This area of town has been struggling for some years now. Of the surviving shops on the main drag, only a newsagent slash off licence and a tatty convenience store survive to filter-feed the meagre streams drifting along the pavements, but there’s not much business to be had. They open early, close late, then bolt down shutters so battered with graffiti they make the shops look like embattled settlements on an angry planet, violent paint storms descending every night.
Control tells us to stand off whilst they clarify the job, something we’re all too happy to do. Eventually they give us the nod, and we pull round the corner into view.
A woman is standing on the pavement, smoking. She grinds her fag out underfoot when she sees us, and waves us over. Rae climbs out of the cab, and in the moment it takes me to grab a torch and lock the vehicle, the woman is talking close-in to Rae as if they’ve known each other for years.
‘His name’s Michael. He’s a lovely boy, smack head, obviously, but you can’t have everything. We’re worried about him ‘cos he’s taken a load of methadone – his eyes are like this…’ (she rolls up the forefinger and thumb on each hand and holds them in front of her eyes like tiny spectacles, then speaks in a robot voice: I can not see you. I am a smack head.). She drops the voice, the pretend specs, carries on.
‘…then he’s well grouching out. Every now and then he’ll slump forward and stop breathing, and we’ll have to give him a poke. Hey, Michael,’ she acts out for us, ‘don’t die on us mate! Keep it going!’ She smiles at us, affectionate as a holiday camp entertainer on speed. ‘Ahh. Anyway – thanks for coming. I suspect you have better things to be doing. Bank holiday and everything. Eh, Spence?’ she says, giving me a dig in the shoulder and checking my name tag. ‘My name’s Lilly, but you can call me Lil. If you like. Or not. Anyway, he’s this way. Okay with dogs?’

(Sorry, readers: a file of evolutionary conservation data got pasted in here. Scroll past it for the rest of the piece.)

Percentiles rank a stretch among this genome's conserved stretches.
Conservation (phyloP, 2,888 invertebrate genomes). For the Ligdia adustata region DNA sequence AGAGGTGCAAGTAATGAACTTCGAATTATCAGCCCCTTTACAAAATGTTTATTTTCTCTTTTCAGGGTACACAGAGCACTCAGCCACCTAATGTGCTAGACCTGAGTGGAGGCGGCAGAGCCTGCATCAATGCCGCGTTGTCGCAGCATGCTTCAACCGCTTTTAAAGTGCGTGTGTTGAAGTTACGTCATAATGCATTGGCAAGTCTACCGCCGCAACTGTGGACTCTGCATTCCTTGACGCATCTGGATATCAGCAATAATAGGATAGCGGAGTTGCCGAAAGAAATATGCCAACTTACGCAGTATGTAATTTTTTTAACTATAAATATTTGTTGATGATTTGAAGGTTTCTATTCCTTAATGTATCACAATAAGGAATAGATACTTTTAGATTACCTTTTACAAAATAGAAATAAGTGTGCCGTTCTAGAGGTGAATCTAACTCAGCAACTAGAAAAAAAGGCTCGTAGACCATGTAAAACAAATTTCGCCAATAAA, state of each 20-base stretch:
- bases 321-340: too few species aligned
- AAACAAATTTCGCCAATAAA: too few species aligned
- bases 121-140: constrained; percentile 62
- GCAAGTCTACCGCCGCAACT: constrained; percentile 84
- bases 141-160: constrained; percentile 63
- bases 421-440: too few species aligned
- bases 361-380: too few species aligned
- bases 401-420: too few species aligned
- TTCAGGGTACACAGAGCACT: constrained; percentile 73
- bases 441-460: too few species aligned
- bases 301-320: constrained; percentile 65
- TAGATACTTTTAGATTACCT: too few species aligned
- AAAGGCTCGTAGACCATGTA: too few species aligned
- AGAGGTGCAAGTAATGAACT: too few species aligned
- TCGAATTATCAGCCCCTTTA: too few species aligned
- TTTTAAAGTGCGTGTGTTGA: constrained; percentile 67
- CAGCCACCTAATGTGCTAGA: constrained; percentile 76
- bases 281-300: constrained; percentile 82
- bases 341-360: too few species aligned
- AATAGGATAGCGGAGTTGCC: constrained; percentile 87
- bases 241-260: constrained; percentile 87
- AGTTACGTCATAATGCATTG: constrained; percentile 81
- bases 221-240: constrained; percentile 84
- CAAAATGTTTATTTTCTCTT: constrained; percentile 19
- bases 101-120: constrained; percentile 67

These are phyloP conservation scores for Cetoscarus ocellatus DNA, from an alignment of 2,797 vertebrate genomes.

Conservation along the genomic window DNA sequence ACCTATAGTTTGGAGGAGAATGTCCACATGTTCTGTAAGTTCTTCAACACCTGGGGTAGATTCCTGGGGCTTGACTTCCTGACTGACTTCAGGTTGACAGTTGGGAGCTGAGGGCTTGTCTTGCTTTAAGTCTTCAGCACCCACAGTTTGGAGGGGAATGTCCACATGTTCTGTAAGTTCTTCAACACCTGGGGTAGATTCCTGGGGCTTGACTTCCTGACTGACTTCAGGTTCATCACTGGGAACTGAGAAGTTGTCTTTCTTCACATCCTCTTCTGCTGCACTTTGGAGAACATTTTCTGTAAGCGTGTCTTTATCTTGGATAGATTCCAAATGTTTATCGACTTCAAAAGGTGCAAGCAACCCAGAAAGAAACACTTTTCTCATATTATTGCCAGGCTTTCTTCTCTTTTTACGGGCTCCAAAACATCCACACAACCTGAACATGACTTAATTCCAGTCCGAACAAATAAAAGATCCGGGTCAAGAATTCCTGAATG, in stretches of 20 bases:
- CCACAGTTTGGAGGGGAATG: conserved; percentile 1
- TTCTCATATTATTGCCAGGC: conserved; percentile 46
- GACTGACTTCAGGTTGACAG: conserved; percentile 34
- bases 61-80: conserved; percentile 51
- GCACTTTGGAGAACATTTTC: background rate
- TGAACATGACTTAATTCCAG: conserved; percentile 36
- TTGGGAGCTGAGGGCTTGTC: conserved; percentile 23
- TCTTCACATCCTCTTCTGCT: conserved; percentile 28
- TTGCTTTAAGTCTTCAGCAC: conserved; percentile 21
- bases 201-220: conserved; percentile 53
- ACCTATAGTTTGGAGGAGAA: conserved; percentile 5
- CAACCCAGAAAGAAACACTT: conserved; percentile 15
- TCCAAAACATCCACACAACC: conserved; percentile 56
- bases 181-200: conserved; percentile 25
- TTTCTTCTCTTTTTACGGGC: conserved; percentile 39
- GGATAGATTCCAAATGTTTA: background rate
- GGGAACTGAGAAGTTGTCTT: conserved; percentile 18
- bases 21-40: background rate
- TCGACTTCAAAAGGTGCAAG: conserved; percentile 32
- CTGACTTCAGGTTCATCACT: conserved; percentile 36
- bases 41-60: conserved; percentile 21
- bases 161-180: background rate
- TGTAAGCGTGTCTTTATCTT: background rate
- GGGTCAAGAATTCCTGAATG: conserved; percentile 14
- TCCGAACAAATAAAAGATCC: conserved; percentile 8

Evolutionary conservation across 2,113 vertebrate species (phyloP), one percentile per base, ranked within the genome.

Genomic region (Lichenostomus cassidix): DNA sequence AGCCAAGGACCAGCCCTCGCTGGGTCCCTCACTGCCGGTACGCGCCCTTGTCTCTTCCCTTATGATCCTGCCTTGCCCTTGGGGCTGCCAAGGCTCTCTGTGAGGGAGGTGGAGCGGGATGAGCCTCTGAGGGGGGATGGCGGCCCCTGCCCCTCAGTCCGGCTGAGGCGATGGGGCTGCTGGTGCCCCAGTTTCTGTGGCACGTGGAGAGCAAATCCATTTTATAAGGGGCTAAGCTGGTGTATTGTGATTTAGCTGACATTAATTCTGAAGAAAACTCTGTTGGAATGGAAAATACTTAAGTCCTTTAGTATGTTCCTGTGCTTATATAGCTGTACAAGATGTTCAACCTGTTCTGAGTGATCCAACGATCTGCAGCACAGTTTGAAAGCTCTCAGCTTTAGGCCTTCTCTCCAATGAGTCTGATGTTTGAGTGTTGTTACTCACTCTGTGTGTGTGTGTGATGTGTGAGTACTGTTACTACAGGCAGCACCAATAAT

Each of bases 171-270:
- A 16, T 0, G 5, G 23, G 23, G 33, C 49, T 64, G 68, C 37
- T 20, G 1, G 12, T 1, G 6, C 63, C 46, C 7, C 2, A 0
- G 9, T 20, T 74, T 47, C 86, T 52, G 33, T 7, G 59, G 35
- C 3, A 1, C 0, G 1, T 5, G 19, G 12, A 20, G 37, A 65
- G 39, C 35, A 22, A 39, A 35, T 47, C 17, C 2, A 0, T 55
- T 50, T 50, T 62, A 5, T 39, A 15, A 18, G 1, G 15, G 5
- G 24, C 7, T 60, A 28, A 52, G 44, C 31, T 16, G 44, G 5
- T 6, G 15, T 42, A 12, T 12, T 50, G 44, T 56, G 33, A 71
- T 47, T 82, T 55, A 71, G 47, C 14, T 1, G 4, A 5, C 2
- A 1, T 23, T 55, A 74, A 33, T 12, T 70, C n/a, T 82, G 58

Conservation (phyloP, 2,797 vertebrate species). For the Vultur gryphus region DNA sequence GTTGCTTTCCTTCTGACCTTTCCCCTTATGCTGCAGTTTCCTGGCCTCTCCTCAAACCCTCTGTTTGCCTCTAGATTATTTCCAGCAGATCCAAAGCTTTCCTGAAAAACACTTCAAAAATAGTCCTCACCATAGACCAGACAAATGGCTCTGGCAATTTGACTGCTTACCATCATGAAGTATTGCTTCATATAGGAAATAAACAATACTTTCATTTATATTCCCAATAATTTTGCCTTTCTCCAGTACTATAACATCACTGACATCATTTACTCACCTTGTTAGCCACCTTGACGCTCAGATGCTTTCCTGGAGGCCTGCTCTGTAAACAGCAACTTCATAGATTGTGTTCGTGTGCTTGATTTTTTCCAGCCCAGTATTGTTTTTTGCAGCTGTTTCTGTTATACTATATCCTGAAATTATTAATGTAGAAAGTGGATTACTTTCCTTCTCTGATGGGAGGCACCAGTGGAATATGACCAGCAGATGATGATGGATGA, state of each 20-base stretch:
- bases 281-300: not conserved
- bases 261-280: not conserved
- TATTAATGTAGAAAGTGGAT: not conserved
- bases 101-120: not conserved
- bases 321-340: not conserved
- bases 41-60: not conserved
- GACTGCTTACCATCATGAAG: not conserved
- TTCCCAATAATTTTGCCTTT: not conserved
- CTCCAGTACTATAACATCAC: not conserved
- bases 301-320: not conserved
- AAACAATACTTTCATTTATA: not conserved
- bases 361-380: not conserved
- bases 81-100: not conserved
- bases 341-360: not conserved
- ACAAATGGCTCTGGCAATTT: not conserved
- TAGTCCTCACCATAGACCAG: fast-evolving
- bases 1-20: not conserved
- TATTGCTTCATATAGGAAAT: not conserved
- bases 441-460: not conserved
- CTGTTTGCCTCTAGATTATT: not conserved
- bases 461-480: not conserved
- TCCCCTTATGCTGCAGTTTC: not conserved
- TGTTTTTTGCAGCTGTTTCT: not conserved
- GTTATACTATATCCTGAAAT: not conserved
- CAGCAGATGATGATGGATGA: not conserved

She leads us into an abandoned shop, permanently boarded up but the door pushed through. There is no light; our flashlights pick out elements as we thread our way through the junked space – the old counter still standing at one end, polystyrene tiles hanging from the ceiling, wires and rubble, a pool table with a game half played – then up some wormy stairs. As soon as we touch on the first tread, some savage barking erupts above us.
‘Clancy! Cindy! Shut it!’ she yells overhead into the darkness, but it only seems to make them worse.
‘You are okay with dogs, aren’t you?’ Lil asks us. ‘They’re – how shall we say – enthusiastic? But they won’t do you any harm. Not whilst I’m here, they won’t.’ She gives a strange, low-down laugh from her belly, and with a slap on the shoulder we carry on in.
Clancy and Cindy are waiting at the top of the stairs, driven into a paroxysm of aggression by the numbers of feet coming towards them and the waving torches.
‘No! NO! Don’t you dare!’ Lil shouts at them. But the only thing that actually helps is when she grabs them by a collar apiece as they make an early lunge for our throats.
‘In you go!’ she says, hurling them both like bowling balls into a side room and slamming the door shut. She smiles at us in the gloom. ‘Just through here.’